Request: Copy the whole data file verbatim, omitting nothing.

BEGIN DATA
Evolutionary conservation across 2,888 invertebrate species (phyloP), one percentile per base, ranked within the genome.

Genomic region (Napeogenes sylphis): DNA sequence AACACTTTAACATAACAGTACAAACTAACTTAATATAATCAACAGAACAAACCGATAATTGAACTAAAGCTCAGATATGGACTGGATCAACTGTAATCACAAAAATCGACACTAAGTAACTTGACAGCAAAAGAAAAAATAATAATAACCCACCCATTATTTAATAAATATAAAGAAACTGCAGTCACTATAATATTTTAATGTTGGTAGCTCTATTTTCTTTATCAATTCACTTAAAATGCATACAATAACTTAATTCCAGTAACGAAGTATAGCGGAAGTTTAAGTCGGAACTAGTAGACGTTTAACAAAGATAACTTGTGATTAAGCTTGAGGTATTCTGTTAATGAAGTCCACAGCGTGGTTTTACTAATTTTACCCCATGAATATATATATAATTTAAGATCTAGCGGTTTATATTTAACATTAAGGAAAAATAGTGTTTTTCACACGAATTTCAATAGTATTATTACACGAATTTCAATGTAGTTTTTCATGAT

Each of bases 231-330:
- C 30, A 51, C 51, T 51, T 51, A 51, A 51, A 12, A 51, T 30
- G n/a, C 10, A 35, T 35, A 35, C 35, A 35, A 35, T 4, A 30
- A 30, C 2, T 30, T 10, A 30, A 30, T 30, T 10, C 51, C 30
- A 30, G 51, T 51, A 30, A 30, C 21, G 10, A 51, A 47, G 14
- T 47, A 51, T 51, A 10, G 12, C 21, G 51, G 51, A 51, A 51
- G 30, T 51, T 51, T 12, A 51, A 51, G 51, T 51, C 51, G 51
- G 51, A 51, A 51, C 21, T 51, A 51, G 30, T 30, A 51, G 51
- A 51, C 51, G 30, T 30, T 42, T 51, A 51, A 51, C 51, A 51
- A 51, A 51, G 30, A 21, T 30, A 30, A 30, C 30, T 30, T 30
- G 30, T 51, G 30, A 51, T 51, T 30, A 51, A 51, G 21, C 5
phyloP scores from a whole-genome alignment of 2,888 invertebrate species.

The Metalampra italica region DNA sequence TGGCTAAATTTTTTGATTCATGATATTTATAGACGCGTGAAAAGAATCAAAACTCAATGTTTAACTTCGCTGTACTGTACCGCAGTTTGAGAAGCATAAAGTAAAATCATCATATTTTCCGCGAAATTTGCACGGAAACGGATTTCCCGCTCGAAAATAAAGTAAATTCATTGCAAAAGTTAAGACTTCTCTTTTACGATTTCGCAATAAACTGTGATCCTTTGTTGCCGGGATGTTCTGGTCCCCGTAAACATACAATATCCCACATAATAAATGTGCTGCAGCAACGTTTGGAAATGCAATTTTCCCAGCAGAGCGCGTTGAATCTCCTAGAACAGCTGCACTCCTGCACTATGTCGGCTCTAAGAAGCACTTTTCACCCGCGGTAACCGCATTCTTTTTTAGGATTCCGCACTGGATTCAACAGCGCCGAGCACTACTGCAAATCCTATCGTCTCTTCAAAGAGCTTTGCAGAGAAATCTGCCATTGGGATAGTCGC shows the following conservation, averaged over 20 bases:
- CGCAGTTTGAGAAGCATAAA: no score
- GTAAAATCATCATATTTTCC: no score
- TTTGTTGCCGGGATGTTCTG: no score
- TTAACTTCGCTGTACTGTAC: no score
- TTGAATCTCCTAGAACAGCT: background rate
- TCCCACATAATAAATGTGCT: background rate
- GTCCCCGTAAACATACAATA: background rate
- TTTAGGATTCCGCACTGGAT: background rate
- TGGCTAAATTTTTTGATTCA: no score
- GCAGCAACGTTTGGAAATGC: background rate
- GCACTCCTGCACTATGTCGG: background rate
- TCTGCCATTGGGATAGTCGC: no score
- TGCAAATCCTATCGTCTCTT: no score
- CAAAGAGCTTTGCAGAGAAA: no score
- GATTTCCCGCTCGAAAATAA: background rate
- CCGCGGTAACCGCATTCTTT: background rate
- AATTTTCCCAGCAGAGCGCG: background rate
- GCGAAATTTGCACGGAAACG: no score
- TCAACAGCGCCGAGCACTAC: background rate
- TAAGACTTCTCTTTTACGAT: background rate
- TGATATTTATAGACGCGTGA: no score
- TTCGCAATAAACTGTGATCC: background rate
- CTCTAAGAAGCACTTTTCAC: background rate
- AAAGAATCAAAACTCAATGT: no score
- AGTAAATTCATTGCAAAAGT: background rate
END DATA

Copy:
Evolutionary conservation across 2,888 invertebrate species (phyloP), one percentile per base, ranked within the genome.

Genomic region (Napeogenes sylphis): DNA sequence AACACTTTAACATAACAGTACAAACTAACTTAATATAATCAACAGAACAAACCGATAATTGAACTAAAGCTCAGATATGGACTGGATCAACTGTAATCACAAAAATCGACACTAAGTAACTTGACAGCAAAAGAAAAAATAATAATAACCCACCCATTATTTAATAAATATAAAGAAACTGCAGTCACTATAATATTTTAATGTTGGTAGCTCTATTTTCTTTATCAATTCACTTAAAATGCATACAATAACTTAATTCCAGTAACGAAGTATAGCGGAAGTTTAAGTCGGAACTAGTAGACGTTTAACAAAGATAACTTGTGATTAAGCTTGAGGTATTCTGTTAATGAAGTCCACAGCGTGGTTTTACTAATTTTACCCCATGAATATATATATAATTTAAGATCTAGCGGTTTATATTTAACATTAAGGAAAAATAGTGTTTTTCACACGAATTTCAATAGTATTATTACACGAATTTCAATGTAGTTTTTCATGAT

Each of bases 231-330:
- C 30, A 51, C 51, T 51, T 51, A 51, A 51, A 12, A 51, T 30
- G n/a, C 10, A 35, T 35, A 35, C 35, A 35, A 35, T 4, A 30
- A 30, C 2, T 30, T 10, A 30, A 30, T 30, T 10, C 51, C 30
- A 30, G 51, T 51, A 30, A 30, C 21, G 10, A 51, A 47, G 14
- T 47, A 51, T 51, A 10, G 12, C 21, G 51, G 51, A 51, A 51
- G 30, T 51, T 51, T 12, A 51, A 51, G 51, T 51, C 51, G 51
- G 51, A 51, A 51, C 21, T 51, A 51, G 30, T 30, A 51, G 51
- A 51, C 51, G 30, T 30, T 42, T 51, A 51, A 51, C 51, A 51
- A 51, A 51, G 30, A 21, T 30, A 30, A 30, C 30, T 30, T 30
- G 30, T 51, G 30, A 51, T 51, T 30, A 51, A 51, G 21, C 5
phyloP scores from a whole-genome alignment of 2,888 invertebrate species.

The Metalampra italica region DNA sequence TGGCTAAATTTTTTGATTCATGATATTTATAGACGCGTGAAAAGAATCAAAACTCAATGTTTAACTTCGCTGTACTGTACCGCAGTTTGAGAAGCATAAAGTAAAATCATCATATTTTCCGCGAAATTTGCACGGAAACGGATTTCCCGCTCGAAAATAAAGTAAATTCATTGCAAAAGTTAAGACTTCTCTTTTACGATTTCGCAATAAACTGTGATCCTTTGTTGCCGGGATGTTCTGGTCCCCGTAAACATACAATATCCCACATAATAAATGTGCTGCAGCAACGTTTGGAAATGCAATTTTCCCAGCAGAGCGCGTTGAATCTCCTAGAACAGCTGCACTCCTGCACTATGTCGGCTCTAAGAAGCACTTTTCACCCGCGGTAACCGCATTCTTTTTTAGGATTCCGCACTGGATTCAACAGCGCCGAGCACTACTGCAAATCCTATCGTCTCTTCAAAGAGCTTTGCAGAGAAATCTGCCATTGGGATAGTCGC shows the following conservation, averaged over 20 bases:
- CGCAGTTTGAGAAGCATAAA: no score
- GTAAAATCATCATATTTTCC: no score
- TTTGTTGCCGGGATGTTCTG: no score
- TTAACTTCGCTGTACTGTAC: no score
- TTGAATCTCCTAGAACAGCT: background rate
- TCCCACATAATAAATGTGCT: background rate
- GTCCCCGTAAACATACAATA: background rate
- TTTAGGATTCCGCACTGGAT: background rate
- TGGCTAAATTTTTTGATTCA: no score
- GCAGCAACGTTTGGAAATGC: background rate
- GCACTCCTGCACTATGTCGG: background rate
- TCTGCCATTGGGATAGTCGC: no score
- TGCAAATCCTATCGTCTCTT: no score
- CAAAGAGCTTTGCAGAGAAA: no score
- GATTTCCCGCTCGAAAATAA: background rate
- CCGCGGTAACCGCATTCTTT: background rate
- AATTTTCCCAGCAGAGCGCG: background rate
- GCGAAATTTGCACGGAAACG: no score
- TCAACAGCGCCGAGCACTAC: background rate
- TAAGACTTCTCTTTTACGAT: background rate
- TGATATTTATAGACGCGTGA: no score
- TTCGCAATAAACTGTGATCC: background rate
- CTCTAAGAAGCACTTTTCAC: background rate
- AAAGAATCAAAACTCAATGT: no score
- AGTAAATTCATTGCAAAAGT: background rate